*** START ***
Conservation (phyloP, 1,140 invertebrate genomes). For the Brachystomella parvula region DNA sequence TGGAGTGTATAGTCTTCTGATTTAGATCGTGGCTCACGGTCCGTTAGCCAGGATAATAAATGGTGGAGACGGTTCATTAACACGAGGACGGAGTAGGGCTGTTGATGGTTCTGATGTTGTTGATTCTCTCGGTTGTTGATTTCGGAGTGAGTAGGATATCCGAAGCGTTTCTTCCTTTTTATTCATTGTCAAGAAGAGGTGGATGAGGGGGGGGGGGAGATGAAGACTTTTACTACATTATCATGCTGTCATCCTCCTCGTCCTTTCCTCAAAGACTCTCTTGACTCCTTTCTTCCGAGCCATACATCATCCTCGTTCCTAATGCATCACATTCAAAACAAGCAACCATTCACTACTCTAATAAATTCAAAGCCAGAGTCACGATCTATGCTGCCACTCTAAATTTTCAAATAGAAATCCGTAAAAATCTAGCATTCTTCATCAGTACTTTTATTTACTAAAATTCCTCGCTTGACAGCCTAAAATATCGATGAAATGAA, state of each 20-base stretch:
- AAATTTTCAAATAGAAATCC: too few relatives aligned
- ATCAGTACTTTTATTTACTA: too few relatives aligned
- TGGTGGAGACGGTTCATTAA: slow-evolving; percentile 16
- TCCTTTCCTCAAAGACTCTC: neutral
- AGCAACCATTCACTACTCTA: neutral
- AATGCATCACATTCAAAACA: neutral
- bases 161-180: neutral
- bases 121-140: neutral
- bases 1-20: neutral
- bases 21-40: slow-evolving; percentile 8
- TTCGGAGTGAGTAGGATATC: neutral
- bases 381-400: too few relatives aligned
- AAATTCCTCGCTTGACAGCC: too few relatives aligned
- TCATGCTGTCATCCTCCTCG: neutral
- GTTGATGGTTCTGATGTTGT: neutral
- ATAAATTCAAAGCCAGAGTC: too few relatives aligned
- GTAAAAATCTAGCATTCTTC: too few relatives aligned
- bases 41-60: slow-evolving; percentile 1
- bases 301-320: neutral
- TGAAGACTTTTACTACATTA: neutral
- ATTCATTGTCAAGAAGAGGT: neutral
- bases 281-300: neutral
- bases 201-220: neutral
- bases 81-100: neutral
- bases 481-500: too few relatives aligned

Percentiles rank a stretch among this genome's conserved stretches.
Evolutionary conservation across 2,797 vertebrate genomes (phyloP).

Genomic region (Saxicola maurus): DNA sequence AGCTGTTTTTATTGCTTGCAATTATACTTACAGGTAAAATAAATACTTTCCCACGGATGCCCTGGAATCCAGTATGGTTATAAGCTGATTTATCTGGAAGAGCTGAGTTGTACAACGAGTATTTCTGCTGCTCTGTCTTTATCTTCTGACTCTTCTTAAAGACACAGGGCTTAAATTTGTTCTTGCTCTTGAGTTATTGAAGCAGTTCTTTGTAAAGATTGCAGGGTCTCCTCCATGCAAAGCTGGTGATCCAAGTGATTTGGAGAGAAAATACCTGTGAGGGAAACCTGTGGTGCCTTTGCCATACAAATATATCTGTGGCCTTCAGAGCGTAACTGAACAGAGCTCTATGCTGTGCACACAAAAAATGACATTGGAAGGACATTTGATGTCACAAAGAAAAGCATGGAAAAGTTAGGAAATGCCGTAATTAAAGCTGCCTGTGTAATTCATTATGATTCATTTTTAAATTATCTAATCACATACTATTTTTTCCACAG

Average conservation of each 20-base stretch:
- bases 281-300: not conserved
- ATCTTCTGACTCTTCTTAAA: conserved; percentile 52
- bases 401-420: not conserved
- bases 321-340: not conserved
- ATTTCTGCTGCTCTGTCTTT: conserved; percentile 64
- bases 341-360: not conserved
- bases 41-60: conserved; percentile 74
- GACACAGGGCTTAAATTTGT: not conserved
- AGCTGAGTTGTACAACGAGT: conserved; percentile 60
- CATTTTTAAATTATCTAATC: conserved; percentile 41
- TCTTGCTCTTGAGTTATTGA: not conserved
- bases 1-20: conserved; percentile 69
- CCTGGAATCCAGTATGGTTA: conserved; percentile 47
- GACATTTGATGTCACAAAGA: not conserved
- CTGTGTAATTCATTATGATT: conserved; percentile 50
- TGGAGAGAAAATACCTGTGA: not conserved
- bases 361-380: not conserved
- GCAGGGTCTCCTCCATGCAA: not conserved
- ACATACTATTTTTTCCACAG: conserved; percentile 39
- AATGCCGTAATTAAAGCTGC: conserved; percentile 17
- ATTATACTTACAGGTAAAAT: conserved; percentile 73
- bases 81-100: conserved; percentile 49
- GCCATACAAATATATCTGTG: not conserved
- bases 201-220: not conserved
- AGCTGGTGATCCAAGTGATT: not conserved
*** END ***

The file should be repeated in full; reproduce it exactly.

Conservation (phyloP, 1,140 invertebrate genomes). For the Brachystomella parvula region DNA sequence TGGAGTGTATAGTCTTCTGATTTAGATCGTGGCTCACGGTCCGTTAGCCAGGATAATAAATGGTGGAGACGGTTCATTAACACGAGGACGGAGTAGGGCTGTTGATGGTTCTGATGTTGTTGATTCTCTCGGTTGTTGATTTCGGAGTGAGTAGGATATCCGAAGCGTTTCTTCCTTTTTATTCATTGTCAAGAAGAGGTGGATGAGGGGGGGGGGGAGATGAAGACTTTTACTACATTATCATGCTGTCATCCTCCTCGTCCTTTCCTCAAAGACTCTCTTGACTCCTTTCTTCCGAGCCATACATCATCCTCGTTCCTAATGCATCACATTCAAAACAAGCAACCATTCACTACTCTAATAAATTCAAAGCCAGAGTCACGATCTATGCTGCCACTCTAAATTTTCAAATAGAAATCCGTAAAAATCTAGCATTCTTCATCAGTACTTTTATTTACTAAAATTCCTCGCTTGACAGCCTAAAATATCGATGAAATGAA, state of each 20-base stretch:
- AAATTTTCAAATAGAAATCC: too few relatives aligned
- ATCAGTACTTTTATTTACTA: too few relatives aligned
- TGGTGGAGACGGTTCATTAA: slow-evolving; percentile 16
- TCCTTTCCTCAAAGACTCTC: neutral
- AGCAACCATTCACTACTCTA: neutral
- AATGCATCACATTCAAAACA: neutral
- bases 161-180: neutral
- bases 121-140: neutral
- bases 1-20: neutral
- bases 21-40: slow-evolving; percentile 8
- TTCGGAGTGAGTAGGATATC: neutral
- bases 381-400: too few relatives aligned
- AAATTCCTCGCTTGACAGCC: too few relatives aligned
- TCATGCTGTCATCCTCCTCG: neutral
- GTTGATGGTTCTGATGTTGT: neutral
- ATAAATTCAAAGCCAGAGTC: too few relatives aligned
- GTAAAAATCTAGCATTCTTC: too few relatives aligned
- bases 41-60: slow-evolving; percentile 1
- bases 301-320: neutral
- TGAAGACTTTTACTACATTA: neutral
- ATTCATTGTCAAGAAGAGGT: neutral
- bases 281-300: neutral
- bases 201-220: neutral
- bases 81-100: neutral
- bases 481-500: too few relatives aligned

Percentiles rank a stretch among this genome's conserved stretches.
Evolutionary conservation across 2,797 vertebrate genomes (phyloP).

Genomic region (Saxicola maurus): DNA sequence AGCTGTTTTTATTGCTTGCAATTATACTTACAGGTAAAATAAATACTTTCCCACGGATGCCCTGGAATCCAGTATGGTTATAAGCTGATTTATCTGGAAGAGCTGAGTTGTACAACGAGTATTTCTGCTGCTCTGTCTTTATCTTCTGACTCTTCTTAAAGACACAGGGCTTAAATTTGTTCTTGCTCTTGAGTTATTGAAGCAGTTCTTTGTAAAGATTGCAGGGTCTCCTCCATGCAAAGCTGGTGATCCAAGTGATTTGGAGAGAAAATACCTGTGAGGGAAACCTGTGGTGCCTTTGCCATACAAATATATCTGTGGCCTTCAGAGCGTAACTGAACAGAGCTCTATGCTGTGCACACAAAAAATGACATTGGAAGGACATTTGATGTCACAAAGAAAAGCATGGAAAAGTTAGGAAATGCCGTAATTAAAGCTGCCTGTGTAATTCATTATGATTCATTTTTAAATTATCTAATCACATACTATTTTTTCCACAG

Average conservation of each 20-base stretch:
- bases 281-300: not conserved
- ATCTTCTGACTCTTCTTAAA: conserved; percentile 52
- bases 401-420: not conserved
- bases 321-340: not conserved
- ATTTCTGCTGCTCTGTCTTT: conserved; percentile 64
- bases 341-360: not conserved
- bases 41-60: conserved; percentile 74
- GACACAGGGCTTAAATTTGT: not conserved
- AGCTGAGTTGTACAACGAGT: conserved; percentile 60
- CATTTTTAAATTATCTAATC: conserved; percentile 41
- TCTTGCTCTTGAGTTATTGA: not conserved
- bases 1-20: conserved; percentile 69
- CCTGGAATCCAGTATGGTTA: conserved; percentile 47
- GACATTTGATGTCACAAAGA: not conserved
- CTGTGTAATTCATTATGATT: conserved; percentile 50
- TGGAGAGAAAATACCTGTGA: not conserved
- bases 361-380: not conserved
- GCAGGGTCTCCTCCATGCAA: not conserved
- ACATACTATTTTTTCCACAG: conserved; percentile 39
- AATGCCGTAATTAAAGCTGC: conserved; percentile 17
- ATTATACTTACAGGTAAAAT: conserved; percentile 73
- bases 81-100: conserved; percentile 49
- GCCATACAAATATATCTGTG: not conserved
- bases 201-220: not conserved
- AGCTGGTGATCCAAGTGATT: not conserved